Leland on Scott Howell Squidro Winter Series Steelhead Flies
The Scott Howell Squidro Winter Series is not just another big wiggly. The combination of extra large profile, vibrant colors, and fast sink rate of the Squidro Winter Series expands the boundaries of “fishable” conditions to those previously dismissed as blown out. This is particularly advantageous to anglers fishing coastal rivers that rise and fall in a matter of days, if not hours, and where being on the water before the fish blast up their natal skinny water is the difference between a banner day and a goose egg.
The longer rubber legs on the Winter Series Squidro impart an irresistible breathing action in to the fly, and because they do not absorb any water, casting a big fly with large lead eyes has never been easier. We can think of no better way to seduce a winter steelhead than with the large, undulating wiggle of a Winter Series Squidro! Whether you are fishing in California, Alaska, or anywhere in between, the Squidro Winter Series is designed to elicit an aggressive chase response from steelhead, that have most likely been gorging themselves on real squid in the days, weeks, months, and years prior to their freshwater return. However, Alaskan salmon will also crush these.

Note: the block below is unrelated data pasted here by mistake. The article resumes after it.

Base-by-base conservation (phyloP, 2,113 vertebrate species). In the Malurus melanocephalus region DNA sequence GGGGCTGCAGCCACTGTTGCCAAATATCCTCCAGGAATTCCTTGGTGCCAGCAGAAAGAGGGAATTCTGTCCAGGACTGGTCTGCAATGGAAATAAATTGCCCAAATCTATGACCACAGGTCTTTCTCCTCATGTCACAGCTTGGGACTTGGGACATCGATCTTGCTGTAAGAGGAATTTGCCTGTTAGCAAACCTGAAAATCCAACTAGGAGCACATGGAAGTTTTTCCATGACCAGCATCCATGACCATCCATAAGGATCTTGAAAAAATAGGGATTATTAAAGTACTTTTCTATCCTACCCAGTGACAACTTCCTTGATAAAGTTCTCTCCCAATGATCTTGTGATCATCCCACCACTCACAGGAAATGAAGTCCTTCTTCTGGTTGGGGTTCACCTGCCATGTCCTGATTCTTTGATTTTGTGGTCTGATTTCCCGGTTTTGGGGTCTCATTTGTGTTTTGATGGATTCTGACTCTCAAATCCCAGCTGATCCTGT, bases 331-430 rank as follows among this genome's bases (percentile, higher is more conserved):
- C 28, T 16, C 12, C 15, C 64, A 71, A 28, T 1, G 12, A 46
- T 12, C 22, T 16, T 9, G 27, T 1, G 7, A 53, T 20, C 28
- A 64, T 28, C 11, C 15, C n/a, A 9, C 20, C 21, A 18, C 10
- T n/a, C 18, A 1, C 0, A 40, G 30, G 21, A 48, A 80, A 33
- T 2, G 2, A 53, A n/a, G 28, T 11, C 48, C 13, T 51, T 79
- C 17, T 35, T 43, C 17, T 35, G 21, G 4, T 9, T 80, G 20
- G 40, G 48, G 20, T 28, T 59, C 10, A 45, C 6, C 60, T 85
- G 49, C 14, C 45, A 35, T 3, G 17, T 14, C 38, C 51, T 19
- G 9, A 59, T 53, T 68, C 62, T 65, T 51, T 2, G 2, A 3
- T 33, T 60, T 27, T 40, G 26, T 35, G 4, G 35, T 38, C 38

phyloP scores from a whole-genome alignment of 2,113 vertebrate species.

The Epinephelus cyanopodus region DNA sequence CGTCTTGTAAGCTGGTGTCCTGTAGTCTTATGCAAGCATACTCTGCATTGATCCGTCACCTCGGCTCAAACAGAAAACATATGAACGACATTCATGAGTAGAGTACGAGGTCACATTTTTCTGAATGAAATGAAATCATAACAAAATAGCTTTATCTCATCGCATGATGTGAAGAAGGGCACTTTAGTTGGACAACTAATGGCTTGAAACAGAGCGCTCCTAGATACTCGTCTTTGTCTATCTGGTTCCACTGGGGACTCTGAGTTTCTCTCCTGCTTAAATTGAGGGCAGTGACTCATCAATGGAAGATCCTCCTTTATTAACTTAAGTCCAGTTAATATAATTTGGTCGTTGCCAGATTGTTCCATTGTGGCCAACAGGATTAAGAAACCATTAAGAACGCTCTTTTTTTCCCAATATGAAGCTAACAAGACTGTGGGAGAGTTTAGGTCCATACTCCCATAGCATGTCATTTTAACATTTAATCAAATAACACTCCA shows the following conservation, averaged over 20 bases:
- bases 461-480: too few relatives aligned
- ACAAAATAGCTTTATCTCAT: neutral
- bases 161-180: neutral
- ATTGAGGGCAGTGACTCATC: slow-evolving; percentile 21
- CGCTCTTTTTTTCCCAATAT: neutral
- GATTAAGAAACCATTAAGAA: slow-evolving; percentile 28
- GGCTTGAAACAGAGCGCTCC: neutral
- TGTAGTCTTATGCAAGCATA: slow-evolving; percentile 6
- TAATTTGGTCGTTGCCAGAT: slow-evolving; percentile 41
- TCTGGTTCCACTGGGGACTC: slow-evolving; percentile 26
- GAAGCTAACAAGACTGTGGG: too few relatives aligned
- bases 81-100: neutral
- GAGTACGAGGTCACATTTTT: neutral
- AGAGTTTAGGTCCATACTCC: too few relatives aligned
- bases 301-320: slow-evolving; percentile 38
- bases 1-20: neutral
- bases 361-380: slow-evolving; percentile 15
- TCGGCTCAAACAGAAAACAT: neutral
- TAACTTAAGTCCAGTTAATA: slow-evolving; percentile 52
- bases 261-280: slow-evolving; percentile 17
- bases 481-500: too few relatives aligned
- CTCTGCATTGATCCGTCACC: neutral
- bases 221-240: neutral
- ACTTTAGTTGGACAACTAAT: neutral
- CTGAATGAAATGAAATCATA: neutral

The Squidro Winter Series flies provide an unmatched combination of profile, movement, sink rate, castability, durability, and versatility – the results speak for themselves!
Leland on Scott Howell:
The release of Skagit Master II is letting the world in on a secret that
Leland has known for years: when it comes to steelheading experience,
knowledge, and technique, Scott Howell is a resource without peer. We
think he might just be the fishiest man alive.
For almost four decades, Scott has been fishing the steelhead waters of
the Pacific Rim, and for over 20 years, he's been guiding them
professionally. He was one of the handful of Pacific Northwest anglers
to pick up two-handed rods in the late 1980s, and was an integral part
of the period of casting and line-design innovation known as the "Skagit
Revolution." He was also part of the first batch of American guides to
fish the unexplored steelhead rivers of Russia's Kamchatka peninsula.
His wealth of experience and scope of expertise are difficult to fathom.
For six years, when he was guiding in Alaska every summer, Scott made
his home in British Columbia. One year, he promised himself we would
fish every day, from the time he got home from Alaska in September,
through the winter, until he went back the following May - and he did.
Each year Scott spends over 300 days guiding on his homewaters in
southern Oregon, with the vast majority of his bookings coming from
repeat clients. Leland feels very fortunate to have this opportunity to
work with Scott.